The following year, when it was time for Timothy’s younger brother Joseph to study with Father Jones, Timothy refused to leave Joseph alone with him. He never explained to his parents why, or what had happened to him.
After Joseph received his first communion in 1990, Father Jones was relocated, and Timothy, 10, began seeing a psychiatrist, who told his parents that Timothy was depressed.
By the time he was married and starting a family, Mr. Schlenz no longer understood the abstract flashbacks that still haunted him. It wasn’t until 2013, when his little brother asked if he remembered studying with Father Jones in Manhattan, that it all started to click.
Over the next several years, Mr. Schlenz committed himself to intense therapy sessions, where he also dealt with even earlier memories of being abused by a Catholic priest in Newark, the Rev. David Ernst, years before Timothy met Father Jones. The Ernst case, part of a well-publicized class-action suit that included Mr. Schlenz, was successfully settled in 2018 (the Archdiocese of Newark admitted to wrongdoing and added Father Ernst, who died in 1988, to its list of credibly accused clergy). But Mr. Schlenz felt alone and unsupported when it came to Father Jones and the Dominicans.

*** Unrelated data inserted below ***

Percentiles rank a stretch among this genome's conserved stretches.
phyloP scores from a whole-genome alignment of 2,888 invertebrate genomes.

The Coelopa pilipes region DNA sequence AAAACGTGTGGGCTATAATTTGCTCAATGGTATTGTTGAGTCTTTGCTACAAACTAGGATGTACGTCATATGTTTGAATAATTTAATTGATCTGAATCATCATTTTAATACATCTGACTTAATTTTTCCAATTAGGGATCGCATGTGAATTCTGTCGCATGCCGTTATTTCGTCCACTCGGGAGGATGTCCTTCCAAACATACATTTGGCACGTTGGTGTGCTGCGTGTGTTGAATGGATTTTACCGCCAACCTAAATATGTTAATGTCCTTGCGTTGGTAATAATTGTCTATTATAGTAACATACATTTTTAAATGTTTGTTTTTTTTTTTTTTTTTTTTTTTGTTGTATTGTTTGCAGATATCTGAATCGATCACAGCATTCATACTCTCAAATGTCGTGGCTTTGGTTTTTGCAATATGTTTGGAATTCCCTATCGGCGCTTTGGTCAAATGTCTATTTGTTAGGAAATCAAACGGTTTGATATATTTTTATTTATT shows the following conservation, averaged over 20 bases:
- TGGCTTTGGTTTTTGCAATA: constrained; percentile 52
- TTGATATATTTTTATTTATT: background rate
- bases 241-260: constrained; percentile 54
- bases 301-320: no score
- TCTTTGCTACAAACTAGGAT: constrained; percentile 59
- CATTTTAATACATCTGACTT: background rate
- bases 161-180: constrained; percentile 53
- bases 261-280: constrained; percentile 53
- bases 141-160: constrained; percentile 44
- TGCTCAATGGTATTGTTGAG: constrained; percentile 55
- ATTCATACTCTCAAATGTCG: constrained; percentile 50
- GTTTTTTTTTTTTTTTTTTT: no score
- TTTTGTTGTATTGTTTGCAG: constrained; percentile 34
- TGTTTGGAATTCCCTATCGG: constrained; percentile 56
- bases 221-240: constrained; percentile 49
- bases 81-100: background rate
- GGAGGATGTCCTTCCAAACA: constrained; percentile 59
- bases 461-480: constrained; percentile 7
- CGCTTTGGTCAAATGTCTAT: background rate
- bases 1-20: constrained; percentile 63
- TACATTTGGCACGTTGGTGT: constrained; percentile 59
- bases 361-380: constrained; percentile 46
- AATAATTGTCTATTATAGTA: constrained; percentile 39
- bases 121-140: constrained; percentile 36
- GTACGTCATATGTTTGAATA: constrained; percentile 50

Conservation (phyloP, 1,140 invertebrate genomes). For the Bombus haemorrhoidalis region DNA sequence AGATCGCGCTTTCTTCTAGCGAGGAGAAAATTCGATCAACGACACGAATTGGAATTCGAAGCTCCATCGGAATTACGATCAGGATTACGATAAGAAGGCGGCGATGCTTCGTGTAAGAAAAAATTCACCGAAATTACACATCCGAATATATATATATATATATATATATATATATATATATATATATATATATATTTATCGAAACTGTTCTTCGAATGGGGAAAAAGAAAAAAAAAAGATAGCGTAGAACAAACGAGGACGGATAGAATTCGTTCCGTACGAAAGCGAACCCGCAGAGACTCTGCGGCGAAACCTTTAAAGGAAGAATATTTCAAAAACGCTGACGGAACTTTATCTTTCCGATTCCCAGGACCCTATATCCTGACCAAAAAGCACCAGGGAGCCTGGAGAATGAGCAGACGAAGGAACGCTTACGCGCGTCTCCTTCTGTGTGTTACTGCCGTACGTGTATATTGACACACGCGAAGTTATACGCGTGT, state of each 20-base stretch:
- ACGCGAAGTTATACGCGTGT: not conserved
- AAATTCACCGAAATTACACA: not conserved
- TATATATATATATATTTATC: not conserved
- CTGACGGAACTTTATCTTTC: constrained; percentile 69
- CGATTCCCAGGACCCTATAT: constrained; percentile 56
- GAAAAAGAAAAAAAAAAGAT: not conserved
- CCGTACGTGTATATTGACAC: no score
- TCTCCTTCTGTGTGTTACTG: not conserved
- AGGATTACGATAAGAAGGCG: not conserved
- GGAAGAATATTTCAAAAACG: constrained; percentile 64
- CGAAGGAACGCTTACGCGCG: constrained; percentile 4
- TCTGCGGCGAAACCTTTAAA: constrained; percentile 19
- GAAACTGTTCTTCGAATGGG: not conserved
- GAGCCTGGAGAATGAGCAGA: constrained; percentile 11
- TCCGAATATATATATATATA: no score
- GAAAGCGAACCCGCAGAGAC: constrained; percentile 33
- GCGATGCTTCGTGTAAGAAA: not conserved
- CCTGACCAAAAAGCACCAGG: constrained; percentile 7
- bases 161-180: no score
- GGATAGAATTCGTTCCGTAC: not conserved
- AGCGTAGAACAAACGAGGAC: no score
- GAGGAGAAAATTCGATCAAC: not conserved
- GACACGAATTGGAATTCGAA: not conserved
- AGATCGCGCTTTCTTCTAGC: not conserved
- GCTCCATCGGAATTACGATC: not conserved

In late 2018, Mr. Schlenz disclosed his memories to another Dominican priest, who reported the complaint to the order. Father Jones was placed on administrative leave, and an internal investigation was initiated, concluding in June 2019 in the form of a letter by Father Letoile exonerating Father Jones.
“There was not a semblance of truth in the allegation,” the letter said. It recommended that “Father Jones be publicly restored to ministry.” The statement was followed by a note from Father Jones. “I tried to remember to pray for my accuser,” he wrote, “and to offer up what I was being given to suffer in reparation for the sins of Christians and the purifying of the church.”
Then, Father Jones vanished. (Recent court documents from the Schlenz case list him as a New York resident.)